Jul 4, 2010

Original Edition Combat + Chainmail

Combat in D&D has often been complicated or confusing as described in the original rules, yet simple in principle and in action. When I first acquired an original white box set it was always the combat that seemed most challenging to wrap my head around. If there is any flaw to the original set (other than the delightfully chaotic organization) is that it required Chainmail in order to properly use. It is strange to me Gygax's decision to not properly cover Combat, one of the cornerstones of any adventure, in the original rules.

The reasons for the omission of combat only become clear when you understand the cultural context of the white box set: that it was aimed at the existing war gaming hobby crowd. They didn't need rules for handling combat, they already had a good understanding of that, what they needed was the form and breadth of the concept of role-playing in general.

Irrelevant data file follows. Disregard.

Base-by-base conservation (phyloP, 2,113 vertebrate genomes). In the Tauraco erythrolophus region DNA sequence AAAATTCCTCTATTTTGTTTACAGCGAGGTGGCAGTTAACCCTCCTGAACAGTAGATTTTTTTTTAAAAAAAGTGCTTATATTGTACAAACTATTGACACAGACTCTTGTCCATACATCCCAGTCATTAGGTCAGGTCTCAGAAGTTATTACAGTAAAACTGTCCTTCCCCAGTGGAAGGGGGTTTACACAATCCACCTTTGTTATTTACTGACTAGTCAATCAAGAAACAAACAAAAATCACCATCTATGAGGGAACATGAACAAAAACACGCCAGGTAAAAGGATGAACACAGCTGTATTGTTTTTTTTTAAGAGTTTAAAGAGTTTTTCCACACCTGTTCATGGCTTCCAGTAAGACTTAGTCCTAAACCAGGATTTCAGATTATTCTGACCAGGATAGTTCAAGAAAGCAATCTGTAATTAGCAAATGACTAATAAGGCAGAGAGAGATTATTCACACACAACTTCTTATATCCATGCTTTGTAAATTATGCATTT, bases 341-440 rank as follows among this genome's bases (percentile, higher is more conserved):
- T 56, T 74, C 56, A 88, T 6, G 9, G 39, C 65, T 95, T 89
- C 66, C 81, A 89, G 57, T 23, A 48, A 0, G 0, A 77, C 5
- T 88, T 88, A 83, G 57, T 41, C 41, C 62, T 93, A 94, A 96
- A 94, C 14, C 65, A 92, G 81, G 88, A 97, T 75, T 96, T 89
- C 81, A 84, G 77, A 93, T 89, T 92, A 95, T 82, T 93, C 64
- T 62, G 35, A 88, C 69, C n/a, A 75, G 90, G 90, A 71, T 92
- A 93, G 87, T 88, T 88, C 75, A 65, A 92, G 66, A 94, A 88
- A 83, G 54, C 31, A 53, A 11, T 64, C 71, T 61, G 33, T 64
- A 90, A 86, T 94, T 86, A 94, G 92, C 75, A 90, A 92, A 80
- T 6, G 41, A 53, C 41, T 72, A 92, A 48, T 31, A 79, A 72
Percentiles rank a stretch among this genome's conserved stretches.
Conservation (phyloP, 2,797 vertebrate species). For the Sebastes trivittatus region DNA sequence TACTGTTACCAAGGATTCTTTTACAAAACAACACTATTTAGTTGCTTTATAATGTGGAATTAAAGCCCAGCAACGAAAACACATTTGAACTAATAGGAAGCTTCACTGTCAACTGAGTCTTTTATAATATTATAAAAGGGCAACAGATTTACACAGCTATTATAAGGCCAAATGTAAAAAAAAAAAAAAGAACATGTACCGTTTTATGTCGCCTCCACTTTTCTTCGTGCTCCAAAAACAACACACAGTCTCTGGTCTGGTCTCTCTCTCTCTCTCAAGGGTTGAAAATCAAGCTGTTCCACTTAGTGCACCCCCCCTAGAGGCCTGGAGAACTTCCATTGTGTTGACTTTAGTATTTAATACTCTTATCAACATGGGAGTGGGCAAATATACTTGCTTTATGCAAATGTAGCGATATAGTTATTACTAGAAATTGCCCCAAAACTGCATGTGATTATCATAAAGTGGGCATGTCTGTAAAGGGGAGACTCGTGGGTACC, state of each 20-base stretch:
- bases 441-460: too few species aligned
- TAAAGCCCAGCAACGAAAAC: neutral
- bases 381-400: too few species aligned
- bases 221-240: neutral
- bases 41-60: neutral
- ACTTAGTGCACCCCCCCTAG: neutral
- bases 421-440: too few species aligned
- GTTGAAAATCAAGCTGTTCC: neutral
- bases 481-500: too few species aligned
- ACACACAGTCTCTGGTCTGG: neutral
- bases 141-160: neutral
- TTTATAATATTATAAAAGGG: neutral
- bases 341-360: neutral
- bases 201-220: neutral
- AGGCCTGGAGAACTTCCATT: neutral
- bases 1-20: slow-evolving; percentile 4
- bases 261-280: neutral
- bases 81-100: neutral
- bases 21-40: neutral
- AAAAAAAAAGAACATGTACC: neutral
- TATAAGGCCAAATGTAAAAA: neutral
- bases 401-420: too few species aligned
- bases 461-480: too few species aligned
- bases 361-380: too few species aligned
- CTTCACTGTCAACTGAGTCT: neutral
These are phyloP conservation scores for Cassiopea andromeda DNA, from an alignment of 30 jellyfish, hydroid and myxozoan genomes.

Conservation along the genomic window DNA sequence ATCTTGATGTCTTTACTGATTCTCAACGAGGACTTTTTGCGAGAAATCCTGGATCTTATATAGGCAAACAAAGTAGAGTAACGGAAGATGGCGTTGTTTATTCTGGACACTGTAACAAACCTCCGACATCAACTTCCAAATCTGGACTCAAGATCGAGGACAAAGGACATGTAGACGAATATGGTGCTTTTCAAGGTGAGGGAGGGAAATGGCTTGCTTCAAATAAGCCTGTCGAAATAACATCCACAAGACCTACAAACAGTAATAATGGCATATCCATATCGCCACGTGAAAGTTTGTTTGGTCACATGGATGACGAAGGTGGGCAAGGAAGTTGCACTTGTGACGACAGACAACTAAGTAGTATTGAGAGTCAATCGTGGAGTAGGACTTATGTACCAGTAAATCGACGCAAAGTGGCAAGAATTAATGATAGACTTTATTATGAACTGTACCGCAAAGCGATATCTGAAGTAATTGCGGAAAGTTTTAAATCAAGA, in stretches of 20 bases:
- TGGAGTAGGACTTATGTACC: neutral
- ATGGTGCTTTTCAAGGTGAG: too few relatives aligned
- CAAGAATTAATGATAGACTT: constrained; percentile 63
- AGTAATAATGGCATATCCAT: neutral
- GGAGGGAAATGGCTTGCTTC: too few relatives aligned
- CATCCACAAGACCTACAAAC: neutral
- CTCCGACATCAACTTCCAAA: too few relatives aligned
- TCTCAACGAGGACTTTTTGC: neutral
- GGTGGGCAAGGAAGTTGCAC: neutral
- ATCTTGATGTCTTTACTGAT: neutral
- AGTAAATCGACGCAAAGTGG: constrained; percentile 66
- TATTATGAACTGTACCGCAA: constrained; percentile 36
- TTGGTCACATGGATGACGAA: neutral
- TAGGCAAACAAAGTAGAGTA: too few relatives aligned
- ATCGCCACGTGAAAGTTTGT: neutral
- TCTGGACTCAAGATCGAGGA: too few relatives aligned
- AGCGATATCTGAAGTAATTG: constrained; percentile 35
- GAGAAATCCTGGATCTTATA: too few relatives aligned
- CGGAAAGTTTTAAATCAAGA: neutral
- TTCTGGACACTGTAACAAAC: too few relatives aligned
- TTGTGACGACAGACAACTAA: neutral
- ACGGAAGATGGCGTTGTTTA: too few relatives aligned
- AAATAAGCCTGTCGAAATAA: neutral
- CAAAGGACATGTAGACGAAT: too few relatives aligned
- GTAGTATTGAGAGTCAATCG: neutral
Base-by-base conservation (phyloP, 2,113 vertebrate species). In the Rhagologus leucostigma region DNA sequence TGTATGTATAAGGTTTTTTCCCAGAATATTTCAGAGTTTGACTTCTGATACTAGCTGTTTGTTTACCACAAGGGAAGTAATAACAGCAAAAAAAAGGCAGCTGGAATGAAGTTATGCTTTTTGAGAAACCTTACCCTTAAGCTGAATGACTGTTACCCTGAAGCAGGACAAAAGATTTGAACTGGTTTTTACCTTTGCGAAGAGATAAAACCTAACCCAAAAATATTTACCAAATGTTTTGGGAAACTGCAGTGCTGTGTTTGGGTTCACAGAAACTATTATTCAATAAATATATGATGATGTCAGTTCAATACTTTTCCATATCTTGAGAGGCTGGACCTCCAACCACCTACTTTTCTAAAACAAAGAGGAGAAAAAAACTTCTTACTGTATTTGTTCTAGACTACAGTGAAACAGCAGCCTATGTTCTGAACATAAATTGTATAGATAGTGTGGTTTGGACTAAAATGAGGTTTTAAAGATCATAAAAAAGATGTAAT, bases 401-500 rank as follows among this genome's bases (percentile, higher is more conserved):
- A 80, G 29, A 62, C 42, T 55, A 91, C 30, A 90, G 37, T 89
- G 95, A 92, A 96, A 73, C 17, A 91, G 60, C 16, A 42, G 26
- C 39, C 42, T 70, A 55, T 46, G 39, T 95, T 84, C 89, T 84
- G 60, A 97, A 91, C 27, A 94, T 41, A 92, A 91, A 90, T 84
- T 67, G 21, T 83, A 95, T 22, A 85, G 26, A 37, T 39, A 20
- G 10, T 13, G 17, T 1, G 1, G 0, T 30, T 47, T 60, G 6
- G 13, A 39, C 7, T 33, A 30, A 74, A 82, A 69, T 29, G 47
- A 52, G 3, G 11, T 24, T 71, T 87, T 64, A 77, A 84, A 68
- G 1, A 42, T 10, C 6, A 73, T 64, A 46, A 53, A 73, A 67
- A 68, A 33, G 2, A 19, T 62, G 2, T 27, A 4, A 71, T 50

Over the years I have collected bits of wisdom and information on how combat was handled by players in those precious early years of D&D, with some intent of formally organizing them into a legible document. Fortunately

Using Chainmail Combat with OD&D.

I particularly like the way Aldarron gathered information from Swords & Spells, combined with published Q&A's from Gygax, and the Chainmail rules all applied to OD&D into a legible format. If you've ever tried to make heads or tails of Swords & Spells you will really appreciate the work that has been done here.